Nevertheless as the Church worldwide for the most part is committed to the vision of unity -may this not be “development” – contemplation of formal structural schism may be an offense against both core doctrine “that they may be one” and adiaphoric teaching expressed in such concepts as an acknowledgement that baptism, the eucharist and ordination belong to the whole church and in a real sense effect communion, structural and “spiritual” with the whole Church in heaven and on earth. I term the latter adiaphoric because there has always been place among us for those who could not embrace such a “catholic” vision of church and sacraments.

Seeking to spiritualise baptism and the eucharist and engaging in activity which denies that which these sacraments actualize is a denial of the Incarnation. To claim the unity vouchsafed by the Trinity through these sacraments and then to justify schism and active hostile disunity is surely sinful? To engage in controversy in a hostile and belligerent manner is unchristian. To take seriously our unhappy divisions and the current manifestations thereof and to engage in serious discussions in an attempt to find a way in which all may move forward is a vocation: I suggest, a painful vocation particularly if one acknowledges the personal investment one may have in the issue at hand, one way or another.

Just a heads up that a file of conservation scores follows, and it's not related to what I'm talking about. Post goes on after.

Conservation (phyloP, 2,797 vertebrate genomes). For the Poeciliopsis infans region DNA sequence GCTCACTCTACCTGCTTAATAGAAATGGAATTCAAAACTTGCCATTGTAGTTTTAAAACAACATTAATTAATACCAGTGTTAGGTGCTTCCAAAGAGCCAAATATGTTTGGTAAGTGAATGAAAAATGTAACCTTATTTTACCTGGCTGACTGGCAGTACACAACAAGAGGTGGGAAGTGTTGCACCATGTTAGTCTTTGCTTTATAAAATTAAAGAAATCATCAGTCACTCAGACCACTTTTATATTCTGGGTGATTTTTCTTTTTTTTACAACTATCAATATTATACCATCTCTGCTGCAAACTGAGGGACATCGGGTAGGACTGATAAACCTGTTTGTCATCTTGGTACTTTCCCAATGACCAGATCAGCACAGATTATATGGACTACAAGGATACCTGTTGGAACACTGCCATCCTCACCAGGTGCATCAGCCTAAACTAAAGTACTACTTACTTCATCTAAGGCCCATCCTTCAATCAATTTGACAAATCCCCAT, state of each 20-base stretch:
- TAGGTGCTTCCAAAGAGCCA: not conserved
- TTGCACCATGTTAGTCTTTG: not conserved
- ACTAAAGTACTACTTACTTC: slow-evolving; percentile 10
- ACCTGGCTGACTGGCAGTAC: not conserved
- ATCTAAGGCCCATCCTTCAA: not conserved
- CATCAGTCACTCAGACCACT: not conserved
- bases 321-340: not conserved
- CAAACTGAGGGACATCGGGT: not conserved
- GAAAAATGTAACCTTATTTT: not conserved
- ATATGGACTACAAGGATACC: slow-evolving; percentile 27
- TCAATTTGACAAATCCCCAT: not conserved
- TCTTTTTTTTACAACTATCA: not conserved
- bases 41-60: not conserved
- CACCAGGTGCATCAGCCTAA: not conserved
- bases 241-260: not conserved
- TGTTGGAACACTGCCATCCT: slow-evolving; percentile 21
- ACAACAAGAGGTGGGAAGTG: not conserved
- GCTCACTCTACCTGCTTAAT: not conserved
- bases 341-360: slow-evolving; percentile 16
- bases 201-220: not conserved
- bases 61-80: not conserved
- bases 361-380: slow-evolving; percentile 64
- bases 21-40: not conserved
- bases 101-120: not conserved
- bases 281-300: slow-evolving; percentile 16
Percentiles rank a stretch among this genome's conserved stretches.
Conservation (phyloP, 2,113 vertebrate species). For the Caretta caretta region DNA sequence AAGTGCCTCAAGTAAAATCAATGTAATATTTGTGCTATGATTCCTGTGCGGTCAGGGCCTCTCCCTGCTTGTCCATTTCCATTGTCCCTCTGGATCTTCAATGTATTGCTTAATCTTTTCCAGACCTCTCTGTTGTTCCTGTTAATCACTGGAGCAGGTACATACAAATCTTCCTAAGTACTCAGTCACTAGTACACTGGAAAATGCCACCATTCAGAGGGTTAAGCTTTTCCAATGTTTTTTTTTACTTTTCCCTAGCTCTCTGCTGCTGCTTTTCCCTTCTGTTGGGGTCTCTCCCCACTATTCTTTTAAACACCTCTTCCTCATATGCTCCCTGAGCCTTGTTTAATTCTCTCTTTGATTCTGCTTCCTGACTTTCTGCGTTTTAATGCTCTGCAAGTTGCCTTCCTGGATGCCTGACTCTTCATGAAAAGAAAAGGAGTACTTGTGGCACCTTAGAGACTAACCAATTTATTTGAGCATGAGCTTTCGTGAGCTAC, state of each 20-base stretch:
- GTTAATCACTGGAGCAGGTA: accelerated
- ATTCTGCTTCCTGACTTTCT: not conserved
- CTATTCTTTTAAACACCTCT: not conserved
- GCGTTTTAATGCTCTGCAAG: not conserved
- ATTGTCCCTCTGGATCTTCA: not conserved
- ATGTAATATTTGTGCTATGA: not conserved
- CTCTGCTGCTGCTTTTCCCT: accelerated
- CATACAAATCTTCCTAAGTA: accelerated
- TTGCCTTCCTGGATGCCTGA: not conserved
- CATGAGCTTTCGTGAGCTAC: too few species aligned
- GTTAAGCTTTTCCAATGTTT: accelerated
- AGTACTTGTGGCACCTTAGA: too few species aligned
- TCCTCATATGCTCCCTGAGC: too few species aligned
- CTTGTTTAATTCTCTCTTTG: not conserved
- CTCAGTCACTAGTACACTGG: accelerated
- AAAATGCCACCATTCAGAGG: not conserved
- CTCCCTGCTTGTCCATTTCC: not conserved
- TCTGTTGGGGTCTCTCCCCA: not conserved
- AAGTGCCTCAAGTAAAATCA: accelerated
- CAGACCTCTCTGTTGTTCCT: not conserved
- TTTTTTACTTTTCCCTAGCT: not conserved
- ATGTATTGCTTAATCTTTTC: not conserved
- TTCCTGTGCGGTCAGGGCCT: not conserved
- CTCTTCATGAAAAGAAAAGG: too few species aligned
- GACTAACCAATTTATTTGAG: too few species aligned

This is why I firmly believe that all of us have to embrace Calvary at this present time and accept the pain involved in offering our thoughts and issues, campaigns and plans together as we nail them on the Cross. If we are prepared to die and offer up our most cherished desires and convictions, trusting our Lord to kill them that they may rise again in a glorious manner and stun us in their beauty then we shall move forward in God’s will.. Unhappily most of us want to justify, to cling to and to idolize the very things which lead from peace to terror, the terror of a divided, bloodied Church.


The House of Bishops of the Anglican Church of Canada has issued a statement to the other members of the General Synod of the Canadian Church which meets next month. The bishops have reflected on the matter of same-sex blessings and while unable to reach a consensus seek to embrace a common mind on the matter of pastoral care and the borders of theological reflection.

The first striking aspect of their statement is that it does not reflect the sort of majoritarianism nor claims to charismatic inspiration to be found in our own bishops’ reply to the Primates Communiqué. But there again, Canada hasn’t produced distinct forms of religion which reflect the particularity of Americanism at its most xenophobic. Joseph Smith was born in New York State.